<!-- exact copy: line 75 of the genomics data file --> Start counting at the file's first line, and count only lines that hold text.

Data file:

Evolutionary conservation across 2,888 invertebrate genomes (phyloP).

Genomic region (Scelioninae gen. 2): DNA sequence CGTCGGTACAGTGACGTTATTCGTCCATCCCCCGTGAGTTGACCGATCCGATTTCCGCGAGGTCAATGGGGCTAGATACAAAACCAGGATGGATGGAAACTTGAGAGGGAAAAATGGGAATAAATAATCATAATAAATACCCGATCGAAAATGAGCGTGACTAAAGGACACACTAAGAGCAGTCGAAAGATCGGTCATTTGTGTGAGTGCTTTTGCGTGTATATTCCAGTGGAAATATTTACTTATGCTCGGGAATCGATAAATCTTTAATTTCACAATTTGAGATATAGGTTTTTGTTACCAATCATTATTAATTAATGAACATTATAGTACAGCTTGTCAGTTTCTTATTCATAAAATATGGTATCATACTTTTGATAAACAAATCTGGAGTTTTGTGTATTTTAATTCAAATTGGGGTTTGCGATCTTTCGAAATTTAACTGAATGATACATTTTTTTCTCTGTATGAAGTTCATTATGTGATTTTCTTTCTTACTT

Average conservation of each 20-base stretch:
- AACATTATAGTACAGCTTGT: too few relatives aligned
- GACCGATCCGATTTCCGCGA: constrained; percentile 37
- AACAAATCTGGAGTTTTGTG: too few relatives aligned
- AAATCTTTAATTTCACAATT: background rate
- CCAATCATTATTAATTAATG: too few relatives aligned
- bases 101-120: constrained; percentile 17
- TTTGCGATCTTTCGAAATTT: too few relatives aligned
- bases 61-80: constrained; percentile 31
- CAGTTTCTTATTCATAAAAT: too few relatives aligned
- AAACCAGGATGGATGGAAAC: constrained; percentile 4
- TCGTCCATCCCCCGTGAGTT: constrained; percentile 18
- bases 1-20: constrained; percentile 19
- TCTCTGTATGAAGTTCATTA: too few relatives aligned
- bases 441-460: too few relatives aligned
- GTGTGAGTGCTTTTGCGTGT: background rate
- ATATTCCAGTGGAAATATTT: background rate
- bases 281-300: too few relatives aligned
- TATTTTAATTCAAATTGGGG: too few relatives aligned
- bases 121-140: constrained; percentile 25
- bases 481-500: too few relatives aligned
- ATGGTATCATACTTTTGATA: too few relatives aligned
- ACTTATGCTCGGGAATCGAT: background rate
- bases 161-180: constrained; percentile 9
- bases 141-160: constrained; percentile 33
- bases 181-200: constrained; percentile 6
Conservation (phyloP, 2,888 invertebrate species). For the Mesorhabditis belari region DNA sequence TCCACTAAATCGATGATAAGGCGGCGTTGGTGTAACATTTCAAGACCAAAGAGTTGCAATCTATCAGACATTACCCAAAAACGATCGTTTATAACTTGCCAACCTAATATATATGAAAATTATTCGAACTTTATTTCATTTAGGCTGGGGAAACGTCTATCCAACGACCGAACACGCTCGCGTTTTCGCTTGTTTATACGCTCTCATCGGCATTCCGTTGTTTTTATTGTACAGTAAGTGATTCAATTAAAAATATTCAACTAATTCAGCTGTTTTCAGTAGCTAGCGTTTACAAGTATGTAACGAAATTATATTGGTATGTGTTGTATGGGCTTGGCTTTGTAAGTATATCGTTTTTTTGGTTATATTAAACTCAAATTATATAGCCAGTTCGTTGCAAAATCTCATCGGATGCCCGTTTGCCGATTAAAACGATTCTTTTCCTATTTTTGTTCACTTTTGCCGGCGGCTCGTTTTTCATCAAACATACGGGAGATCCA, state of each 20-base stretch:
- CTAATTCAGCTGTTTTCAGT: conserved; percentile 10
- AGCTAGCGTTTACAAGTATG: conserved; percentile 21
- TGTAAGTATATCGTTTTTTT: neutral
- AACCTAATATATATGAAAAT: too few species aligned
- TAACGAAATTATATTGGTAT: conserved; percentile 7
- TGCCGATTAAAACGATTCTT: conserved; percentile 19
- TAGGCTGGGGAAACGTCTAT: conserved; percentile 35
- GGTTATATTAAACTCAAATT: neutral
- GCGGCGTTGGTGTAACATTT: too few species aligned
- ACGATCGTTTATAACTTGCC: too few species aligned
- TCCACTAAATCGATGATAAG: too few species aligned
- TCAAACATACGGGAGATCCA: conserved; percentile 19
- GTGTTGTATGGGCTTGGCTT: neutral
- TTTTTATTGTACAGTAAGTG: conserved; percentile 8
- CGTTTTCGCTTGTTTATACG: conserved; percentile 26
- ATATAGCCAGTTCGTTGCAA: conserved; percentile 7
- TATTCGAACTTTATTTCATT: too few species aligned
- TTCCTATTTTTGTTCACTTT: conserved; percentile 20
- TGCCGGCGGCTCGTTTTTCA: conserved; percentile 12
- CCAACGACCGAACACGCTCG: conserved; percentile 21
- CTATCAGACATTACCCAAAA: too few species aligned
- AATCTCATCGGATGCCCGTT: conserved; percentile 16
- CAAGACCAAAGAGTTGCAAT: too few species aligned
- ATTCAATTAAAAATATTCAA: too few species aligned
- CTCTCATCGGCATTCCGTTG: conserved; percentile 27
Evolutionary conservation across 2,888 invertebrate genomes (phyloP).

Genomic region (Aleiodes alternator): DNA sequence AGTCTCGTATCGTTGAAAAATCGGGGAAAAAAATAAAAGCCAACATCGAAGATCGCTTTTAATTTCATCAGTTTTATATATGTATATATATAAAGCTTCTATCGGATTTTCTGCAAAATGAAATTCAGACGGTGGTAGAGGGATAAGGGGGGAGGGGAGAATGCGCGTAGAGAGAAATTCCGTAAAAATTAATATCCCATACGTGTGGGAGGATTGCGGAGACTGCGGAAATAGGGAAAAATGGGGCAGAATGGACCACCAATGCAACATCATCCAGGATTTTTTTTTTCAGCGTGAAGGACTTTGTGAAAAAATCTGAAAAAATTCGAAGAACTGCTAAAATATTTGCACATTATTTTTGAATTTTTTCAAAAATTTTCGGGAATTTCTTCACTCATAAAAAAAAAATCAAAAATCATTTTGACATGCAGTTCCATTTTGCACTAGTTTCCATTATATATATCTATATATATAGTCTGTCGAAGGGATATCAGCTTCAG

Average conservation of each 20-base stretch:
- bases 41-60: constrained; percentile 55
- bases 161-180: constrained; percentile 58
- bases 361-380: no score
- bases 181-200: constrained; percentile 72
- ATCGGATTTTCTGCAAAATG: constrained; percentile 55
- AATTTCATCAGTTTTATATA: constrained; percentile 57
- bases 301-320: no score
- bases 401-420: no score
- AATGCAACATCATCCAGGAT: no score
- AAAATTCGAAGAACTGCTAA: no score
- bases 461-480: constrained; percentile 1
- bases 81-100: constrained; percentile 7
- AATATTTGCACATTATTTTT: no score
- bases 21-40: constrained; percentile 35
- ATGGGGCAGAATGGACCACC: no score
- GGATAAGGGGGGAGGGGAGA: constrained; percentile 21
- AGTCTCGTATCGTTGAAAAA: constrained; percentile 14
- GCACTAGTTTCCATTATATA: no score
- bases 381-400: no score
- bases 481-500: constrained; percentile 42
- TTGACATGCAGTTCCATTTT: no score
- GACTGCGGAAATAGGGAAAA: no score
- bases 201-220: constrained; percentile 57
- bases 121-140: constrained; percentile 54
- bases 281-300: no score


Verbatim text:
- GCACTAGTTTCCATTATATA: no score